2006: First National Congenital Heart Lobby Day A Huge Success
The event was a joint partnership of the Adult Congenital Heart Association (ACHA), the Congenital Heart Information Network (CHIN) and the Children’s Heart Foundation (CHF).
- By Paula Miller
The First National Congenital Heart Lobby Day was held on February 8, 2006, in Washington, D.C. It was a huge success. The event was a joint partnership of the Adult Congenital Heart Association (ACHA), the Congenital Heart Information Network (CHIN) and the Children’s Heart Foundation (CHF). Thanks to the liaison efforts of Dr. Gerard Martin, Chair of the Section on Congenital and Pediatric Heart Disease of the American College of Cardiology, this effort was also endorsed by the American College of Cardiology (ACC), the American Heart Association (AHA), and the American Academy of Pediatrics.
The evening before the event, participants met for dinner and a get-together in the party room at the home of Dr. George Ruiz of Children's National Medical Center. A special thanks to Dr. Ruiz and Dr. Karen Kuehl for hosting this event. It was a terrific opportunity for everyone to get to know each other before the actual Lobby Day event.
On Wednesday morning, 78 passionate lobby day participants joined together for a training breakfast at the Capitol Hill Club sponsored by the American College of Cardiology (ACC). Attendees included adults and children with congenital heart defects, their friends and families, and medical professionals, and represented 27 states. Presentations were made by Amy Verstappen, ACHA Executive Director and President and Molly Nichelson of ACC about our goals for the day and being an effective lobbyist.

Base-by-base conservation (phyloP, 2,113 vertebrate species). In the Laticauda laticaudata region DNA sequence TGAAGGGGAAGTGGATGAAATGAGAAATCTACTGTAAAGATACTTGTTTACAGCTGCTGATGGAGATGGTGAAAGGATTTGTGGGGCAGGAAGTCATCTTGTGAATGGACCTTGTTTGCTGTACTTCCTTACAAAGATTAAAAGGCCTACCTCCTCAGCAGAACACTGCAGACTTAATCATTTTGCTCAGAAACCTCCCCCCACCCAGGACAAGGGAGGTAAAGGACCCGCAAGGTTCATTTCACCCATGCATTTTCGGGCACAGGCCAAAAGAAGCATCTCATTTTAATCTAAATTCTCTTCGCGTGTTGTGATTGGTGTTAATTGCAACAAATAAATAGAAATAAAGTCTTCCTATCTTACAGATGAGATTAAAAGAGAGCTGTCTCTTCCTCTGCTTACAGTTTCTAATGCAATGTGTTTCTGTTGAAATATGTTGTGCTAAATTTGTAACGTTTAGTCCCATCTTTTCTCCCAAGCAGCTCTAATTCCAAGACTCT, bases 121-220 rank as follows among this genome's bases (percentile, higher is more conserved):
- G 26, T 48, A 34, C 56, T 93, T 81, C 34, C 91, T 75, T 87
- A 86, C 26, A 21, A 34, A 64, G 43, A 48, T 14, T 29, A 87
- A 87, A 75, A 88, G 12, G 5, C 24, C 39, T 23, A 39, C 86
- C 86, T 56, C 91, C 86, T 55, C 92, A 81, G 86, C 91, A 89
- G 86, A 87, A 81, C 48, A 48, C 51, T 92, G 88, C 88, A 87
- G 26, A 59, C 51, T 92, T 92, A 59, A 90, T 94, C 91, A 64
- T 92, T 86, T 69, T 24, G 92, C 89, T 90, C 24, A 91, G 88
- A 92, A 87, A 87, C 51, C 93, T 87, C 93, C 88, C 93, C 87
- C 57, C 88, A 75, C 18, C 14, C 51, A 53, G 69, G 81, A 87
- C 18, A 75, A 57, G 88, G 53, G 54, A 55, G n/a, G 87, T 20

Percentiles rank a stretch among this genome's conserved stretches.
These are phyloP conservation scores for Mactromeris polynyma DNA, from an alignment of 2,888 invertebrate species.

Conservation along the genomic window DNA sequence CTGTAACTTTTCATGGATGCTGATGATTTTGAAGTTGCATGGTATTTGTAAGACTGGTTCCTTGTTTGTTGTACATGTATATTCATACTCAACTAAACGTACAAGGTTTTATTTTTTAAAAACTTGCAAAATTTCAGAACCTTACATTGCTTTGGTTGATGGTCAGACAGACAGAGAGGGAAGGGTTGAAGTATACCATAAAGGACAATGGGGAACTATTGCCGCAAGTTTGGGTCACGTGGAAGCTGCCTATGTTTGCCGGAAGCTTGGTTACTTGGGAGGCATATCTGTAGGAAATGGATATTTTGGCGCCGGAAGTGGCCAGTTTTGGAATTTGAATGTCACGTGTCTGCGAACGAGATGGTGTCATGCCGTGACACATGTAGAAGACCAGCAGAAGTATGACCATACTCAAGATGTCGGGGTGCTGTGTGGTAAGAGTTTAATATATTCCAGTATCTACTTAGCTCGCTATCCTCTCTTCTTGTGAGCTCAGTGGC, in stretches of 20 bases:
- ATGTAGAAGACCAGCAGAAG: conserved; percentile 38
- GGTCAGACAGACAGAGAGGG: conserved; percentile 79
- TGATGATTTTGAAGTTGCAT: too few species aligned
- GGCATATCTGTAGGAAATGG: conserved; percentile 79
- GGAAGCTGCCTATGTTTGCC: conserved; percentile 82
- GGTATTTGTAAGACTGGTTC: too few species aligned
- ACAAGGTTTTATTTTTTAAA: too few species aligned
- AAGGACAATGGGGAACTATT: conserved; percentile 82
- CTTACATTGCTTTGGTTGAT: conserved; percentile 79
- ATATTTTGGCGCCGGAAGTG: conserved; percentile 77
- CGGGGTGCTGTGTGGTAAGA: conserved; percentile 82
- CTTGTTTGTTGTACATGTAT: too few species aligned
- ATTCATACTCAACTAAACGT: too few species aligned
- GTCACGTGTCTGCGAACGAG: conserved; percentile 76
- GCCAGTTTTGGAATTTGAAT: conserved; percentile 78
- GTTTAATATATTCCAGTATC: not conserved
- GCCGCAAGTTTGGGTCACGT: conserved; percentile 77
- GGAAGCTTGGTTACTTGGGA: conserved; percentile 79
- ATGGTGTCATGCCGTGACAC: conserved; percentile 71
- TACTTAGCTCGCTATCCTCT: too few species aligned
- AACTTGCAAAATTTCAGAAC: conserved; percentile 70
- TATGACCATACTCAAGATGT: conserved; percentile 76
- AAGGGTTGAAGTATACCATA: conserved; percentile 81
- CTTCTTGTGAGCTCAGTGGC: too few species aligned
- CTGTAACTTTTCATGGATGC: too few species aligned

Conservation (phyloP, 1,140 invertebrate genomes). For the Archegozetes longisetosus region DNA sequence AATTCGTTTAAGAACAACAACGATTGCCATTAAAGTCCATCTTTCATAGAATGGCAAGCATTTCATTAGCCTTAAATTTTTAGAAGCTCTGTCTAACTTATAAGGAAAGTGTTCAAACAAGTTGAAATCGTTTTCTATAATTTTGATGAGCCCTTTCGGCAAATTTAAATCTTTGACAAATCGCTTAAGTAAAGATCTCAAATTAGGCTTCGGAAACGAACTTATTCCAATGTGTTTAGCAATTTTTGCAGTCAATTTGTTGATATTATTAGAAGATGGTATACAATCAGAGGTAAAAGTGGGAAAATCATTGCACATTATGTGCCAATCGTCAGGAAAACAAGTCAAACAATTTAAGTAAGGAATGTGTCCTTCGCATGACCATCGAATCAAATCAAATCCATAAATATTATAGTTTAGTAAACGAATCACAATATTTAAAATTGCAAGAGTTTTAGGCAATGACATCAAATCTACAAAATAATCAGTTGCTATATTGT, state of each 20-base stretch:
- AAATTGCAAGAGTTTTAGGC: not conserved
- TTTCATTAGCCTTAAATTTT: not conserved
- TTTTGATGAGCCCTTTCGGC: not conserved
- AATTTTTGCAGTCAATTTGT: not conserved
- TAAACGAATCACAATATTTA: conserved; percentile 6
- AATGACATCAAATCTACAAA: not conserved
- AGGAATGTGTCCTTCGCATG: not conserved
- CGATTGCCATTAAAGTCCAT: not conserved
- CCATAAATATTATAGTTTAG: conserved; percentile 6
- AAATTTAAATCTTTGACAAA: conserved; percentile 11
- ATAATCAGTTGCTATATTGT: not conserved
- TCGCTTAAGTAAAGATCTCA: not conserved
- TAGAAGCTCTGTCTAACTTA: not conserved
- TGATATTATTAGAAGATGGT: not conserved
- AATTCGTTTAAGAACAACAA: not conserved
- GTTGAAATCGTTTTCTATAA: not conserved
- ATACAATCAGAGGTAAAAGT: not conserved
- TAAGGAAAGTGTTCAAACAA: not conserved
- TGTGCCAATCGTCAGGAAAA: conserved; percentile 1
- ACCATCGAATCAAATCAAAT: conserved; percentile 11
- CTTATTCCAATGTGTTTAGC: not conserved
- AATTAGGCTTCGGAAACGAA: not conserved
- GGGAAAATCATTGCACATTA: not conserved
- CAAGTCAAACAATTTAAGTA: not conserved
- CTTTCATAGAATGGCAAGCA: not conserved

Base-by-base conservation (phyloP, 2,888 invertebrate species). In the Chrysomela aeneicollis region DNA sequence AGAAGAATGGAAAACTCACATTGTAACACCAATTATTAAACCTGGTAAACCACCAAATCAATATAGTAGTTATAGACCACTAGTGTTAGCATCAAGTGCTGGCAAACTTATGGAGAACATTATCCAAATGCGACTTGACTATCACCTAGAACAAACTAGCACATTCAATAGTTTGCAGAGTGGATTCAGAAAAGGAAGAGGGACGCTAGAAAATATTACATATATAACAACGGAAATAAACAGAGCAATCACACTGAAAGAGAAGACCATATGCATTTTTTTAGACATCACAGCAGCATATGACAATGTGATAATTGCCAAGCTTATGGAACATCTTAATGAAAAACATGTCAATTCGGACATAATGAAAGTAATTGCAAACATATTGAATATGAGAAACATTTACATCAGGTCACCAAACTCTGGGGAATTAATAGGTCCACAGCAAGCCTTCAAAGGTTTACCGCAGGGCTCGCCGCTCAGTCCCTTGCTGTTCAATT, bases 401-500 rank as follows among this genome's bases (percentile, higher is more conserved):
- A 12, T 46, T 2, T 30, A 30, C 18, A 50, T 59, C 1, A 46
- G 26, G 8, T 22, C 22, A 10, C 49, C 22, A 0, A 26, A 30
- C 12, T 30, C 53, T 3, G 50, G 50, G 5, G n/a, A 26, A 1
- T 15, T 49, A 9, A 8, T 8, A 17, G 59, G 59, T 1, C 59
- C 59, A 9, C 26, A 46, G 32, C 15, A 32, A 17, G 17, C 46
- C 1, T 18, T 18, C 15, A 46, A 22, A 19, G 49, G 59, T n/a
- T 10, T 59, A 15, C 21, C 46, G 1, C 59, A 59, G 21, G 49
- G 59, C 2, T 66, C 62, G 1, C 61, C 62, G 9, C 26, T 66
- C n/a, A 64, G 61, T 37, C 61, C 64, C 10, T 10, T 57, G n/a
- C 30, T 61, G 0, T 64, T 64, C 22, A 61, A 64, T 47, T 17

Among the attendees were 2 families in which both the parent and child both had CHD. The age range of congenital heart patients in attendance ranged from 12 to the mid-sixties. Fourteen health professionals were in attendance, including Dr. Mike Landzberg, Dr. Tom Graham, Dr. Elyse Foster, Dr. Gerard Martin, Dr. Karen Kuehl, Dr. George Ruiz, Disty Pearson, MHP, PA-C, Michelle Nickolaus, CRNP, Michelle Ouellette, RN PNP, Dr. Curt Daniels, Libby Sparks RN, MS, and Dr. Michael Earing, plus the whole staff of the Columbus, Ohio ACHD clinic. The rest were a mix of ACHD patients, spouses, offspring of ACHDers (adults and children), teens and children with CHD, parents, and siblings. One attendee had her first surgery in 1947.
After the breakfast, participants began the day-long lobbying event. Over 75 congressional visits, targeted to the staff of members of the Health and Human Services subcommittees of the Appropriations Committees in the House and Senate, were made. In addition, supporters from around the country sent over 50 letters that were hand-delivered to over 20 congressional offices. The Capitol Hill Club was available to the participants throughout the day for them to re-group, write follow up letters, and confer. A van, funded by Actelion Pharmaceuticals, transported attendees to their appointments at House and Senate offices. The goal of the day was to educate lawmakers about CHD and to ask Congress to fund outreach and research efforts to identify and learn from adults with congenital heart defects. This goal was clearly achieved.